Ministers tread softly, fearing Trump backlash against Ireland
Ministers are fearful of a 'Trump backlash' against Ireland if they are overly critical of the new US president's administration.
A Cabinet discussion on the appropriate response to Donald Trump's immigration policies heard the priority is to protect the undocumented Irish, visa arrangements, jobs and trade.
While Taoiseach Enda Kenny has said he will raise the concerns of Irish people with Mr Trump during his St Patrick's Day visit to the White House, he is likely to choose his words carefully.
In the Dáil yesterday, he condemned torture and said: "Blanket bans on any country on the basis of religion are not morally acceptable and I disagree entirely with the policy that has been laid out."
However, sources said the Government is "very worried" that undermining Ireland's relationship with the US would come "at a heavy cost, not just financially but also in terms of the effect on people".
"He's so volatile. We could push him too far and next thing he's targeting the 50,000 undocumented Irish," said one minister.
It is understood the Cabinet meeting heard from a variety of ministers who said the undocumented should be a number one priority, along with the retention of visa schemes such as the J1 student programme.
The threat posed by Mr Trump's policies to trade and jobs in Ireland was also cited.
The only dissenting voice was Transport Minister Shane Ross, who said the Taoiseach should boycott the traditional St Patrick's Day festivities in order to make a statement against Mr Trump's support of torture.
His comments echoed the views of his his wife, former RTÉ presenter Ruth Buchanan. In a letter written by her to the 'Irish Times', she expressed trenchant criticism of the President for his views on torture, climate change and refugees and asked Enda Kenny to cancel the White House visit.
His Independent Alliance colleague Finian McGrath sided with Fine Gael ministers who argued it was important for the Government to meet with the president face-to-face.
Attorney General Marie Whelan told the Cabinet that in her view Ireland was in compliance with all human rights legislation and our own Constitution - despite the enforcement of the Executive Order at Dublin Airport. She said the overall legality of the policy was a mater for the US courts.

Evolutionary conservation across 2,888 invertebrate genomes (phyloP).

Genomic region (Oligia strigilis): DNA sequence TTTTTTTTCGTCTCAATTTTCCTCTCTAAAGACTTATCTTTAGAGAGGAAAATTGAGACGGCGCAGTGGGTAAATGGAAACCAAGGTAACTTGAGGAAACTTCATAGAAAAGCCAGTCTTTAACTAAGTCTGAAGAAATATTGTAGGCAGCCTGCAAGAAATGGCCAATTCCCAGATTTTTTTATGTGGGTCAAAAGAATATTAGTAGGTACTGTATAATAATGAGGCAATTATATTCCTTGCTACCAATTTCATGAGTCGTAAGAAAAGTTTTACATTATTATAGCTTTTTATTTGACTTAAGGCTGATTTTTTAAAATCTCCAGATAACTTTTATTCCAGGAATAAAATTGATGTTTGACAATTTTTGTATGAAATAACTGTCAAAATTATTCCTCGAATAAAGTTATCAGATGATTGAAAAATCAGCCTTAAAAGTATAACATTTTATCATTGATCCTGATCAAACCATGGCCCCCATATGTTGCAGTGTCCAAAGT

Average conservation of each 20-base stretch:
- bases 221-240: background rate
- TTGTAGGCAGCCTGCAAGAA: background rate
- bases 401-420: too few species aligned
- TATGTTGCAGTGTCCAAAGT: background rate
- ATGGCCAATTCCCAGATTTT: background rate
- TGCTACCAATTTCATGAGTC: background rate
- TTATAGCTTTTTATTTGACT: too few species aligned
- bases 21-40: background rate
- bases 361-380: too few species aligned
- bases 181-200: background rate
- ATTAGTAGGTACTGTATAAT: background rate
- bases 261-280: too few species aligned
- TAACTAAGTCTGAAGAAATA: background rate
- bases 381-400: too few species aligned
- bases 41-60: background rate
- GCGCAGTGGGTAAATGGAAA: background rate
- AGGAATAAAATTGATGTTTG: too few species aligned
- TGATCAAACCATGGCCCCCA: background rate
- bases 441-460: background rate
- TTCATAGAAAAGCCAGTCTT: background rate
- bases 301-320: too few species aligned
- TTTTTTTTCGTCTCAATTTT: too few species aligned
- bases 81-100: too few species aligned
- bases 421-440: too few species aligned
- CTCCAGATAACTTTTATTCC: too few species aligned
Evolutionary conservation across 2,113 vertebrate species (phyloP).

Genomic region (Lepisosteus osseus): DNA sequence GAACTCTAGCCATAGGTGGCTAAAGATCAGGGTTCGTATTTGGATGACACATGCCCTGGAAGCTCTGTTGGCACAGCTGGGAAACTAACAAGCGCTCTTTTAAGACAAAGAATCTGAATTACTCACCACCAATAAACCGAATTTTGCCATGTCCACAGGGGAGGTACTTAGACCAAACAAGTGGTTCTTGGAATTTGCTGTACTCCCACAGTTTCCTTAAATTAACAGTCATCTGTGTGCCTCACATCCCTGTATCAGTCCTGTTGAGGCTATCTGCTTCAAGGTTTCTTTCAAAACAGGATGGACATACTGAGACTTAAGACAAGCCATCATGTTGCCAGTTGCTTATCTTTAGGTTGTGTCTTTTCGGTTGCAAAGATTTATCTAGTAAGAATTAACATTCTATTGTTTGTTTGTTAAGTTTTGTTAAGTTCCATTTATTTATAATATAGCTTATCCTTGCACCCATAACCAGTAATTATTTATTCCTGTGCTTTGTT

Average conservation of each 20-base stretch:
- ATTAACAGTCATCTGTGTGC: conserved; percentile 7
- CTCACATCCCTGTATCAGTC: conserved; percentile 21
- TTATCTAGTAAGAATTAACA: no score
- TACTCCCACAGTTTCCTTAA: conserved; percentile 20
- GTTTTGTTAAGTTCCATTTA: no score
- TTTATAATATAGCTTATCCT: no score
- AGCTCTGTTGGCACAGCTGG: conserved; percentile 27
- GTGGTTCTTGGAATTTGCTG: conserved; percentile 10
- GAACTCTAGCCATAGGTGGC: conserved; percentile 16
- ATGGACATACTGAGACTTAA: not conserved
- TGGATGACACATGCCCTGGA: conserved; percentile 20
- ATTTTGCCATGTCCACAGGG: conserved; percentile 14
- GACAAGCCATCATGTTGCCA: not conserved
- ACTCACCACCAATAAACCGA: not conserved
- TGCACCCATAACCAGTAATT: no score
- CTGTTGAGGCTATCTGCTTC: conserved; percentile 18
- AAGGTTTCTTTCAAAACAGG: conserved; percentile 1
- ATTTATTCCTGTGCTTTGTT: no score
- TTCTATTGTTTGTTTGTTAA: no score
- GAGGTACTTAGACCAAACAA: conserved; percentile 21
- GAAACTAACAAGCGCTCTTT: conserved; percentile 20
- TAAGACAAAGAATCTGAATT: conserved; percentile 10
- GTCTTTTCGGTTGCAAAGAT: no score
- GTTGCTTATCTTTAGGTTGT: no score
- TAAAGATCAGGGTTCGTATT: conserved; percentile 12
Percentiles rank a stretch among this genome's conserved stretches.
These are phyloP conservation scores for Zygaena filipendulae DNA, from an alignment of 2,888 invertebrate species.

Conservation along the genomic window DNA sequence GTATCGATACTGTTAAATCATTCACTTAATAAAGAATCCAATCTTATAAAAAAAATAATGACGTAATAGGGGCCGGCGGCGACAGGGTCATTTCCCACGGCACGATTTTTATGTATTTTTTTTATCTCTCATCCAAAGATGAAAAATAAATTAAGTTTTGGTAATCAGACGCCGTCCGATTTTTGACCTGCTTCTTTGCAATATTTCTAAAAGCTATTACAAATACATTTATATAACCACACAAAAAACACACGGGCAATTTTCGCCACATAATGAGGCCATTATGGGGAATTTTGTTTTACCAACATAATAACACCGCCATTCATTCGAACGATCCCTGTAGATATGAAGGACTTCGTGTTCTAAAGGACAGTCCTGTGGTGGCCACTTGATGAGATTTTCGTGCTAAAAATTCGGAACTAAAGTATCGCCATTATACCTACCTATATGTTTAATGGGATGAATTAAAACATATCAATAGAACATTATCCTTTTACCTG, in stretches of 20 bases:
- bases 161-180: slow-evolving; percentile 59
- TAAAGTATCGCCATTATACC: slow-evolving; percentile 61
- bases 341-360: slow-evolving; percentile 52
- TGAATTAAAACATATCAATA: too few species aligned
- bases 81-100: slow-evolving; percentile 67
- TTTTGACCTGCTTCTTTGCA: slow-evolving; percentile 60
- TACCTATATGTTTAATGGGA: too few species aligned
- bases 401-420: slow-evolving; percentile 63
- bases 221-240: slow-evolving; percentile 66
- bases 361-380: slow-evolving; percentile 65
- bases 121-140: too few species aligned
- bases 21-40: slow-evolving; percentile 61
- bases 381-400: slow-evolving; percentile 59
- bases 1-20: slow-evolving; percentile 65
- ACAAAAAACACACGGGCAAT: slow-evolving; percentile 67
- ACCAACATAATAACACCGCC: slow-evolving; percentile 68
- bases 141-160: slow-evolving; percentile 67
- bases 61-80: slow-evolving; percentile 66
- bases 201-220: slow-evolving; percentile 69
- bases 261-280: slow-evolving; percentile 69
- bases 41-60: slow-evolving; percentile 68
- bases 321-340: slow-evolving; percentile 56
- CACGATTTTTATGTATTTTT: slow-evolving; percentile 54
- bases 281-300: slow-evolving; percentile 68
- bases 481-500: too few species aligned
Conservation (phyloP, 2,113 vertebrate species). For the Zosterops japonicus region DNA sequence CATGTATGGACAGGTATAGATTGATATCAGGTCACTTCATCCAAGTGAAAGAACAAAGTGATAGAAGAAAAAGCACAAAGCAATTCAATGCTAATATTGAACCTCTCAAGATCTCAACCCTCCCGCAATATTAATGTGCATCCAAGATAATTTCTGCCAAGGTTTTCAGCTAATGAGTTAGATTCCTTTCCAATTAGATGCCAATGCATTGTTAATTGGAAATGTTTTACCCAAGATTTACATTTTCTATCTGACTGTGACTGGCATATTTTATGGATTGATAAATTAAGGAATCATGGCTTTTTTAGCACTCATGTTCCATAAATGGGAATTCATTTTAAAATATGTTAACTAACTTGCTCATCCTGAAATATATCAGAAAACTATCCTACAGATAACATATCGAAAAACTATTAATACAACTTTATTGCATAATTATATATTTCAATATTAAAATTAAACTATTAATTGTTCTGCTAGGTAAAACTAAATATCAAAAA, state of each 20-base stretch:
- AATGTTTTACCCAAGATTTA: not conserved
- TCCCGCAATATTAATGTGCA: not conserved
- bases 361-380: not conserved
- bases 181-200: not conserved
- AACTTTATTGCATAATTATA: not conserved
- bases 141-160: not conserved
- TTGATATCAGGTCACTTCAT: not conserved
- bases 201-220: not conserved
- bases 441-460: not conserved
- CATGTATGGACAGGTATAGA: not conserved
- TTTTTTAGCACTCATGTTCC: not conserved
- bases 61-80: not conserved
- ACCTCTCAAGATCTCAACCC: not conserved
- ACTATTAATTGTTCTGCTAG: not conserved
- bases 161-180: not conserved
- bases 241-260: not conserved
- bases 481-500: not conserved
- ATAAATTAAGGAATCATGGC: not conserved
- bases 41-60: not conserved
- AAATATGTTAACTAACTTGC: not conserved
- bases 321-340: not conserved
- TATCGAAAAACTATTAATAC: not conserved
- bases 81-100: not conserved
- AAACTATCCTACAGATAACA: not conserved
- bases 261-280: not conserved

A review of pre-clearance arrangements at Dublin and Shannon airport is to go ahead, but senior Government sources said last night that it was unlikely "to come up with anything we don't already know".
Children's Minister Katherine Zappone, who demanded the review, is satisfied it will look at the operation and legal situation pertaining to pre-clearance facilities.
Her spokesperson told the Irish Independent it would "need to be a swift review" that takes account of international law.
The first major diplomatic response from the Government will come today when Foreign Affairs Minister Charlie Flanagan attends a series of engagements on Capitol Hill.
His agenda includes a meeting with the most senior Republican in Congress, speaker Paul Ryan. He will also meet Chuck Schumer and Nancy Pelosi, the Democratic leaders in Congress, who Mr Trump mocked on Twitter yesterday.
In the Dáil yesterday, Mr Kenny said: "Ireland will continue to consider any immigration matters arising from the executive order in line with Irish law.
"I fully agree that it is not righteous or correct policy to ban on the basis of country, nationality or creed. I have said that publicly already."
Opposition party leaders went further, with Fianna Fáil leader Micheál Martin saying the travel ban "stigmatises an entire religion and associates it with terrorism and mayhem.
"It is also dangerous in that it emboldens others to act against people of the Muslim faith.
"The ban contravenes the Geneva Convention and offends our concept of human decency, our values and religious liberty."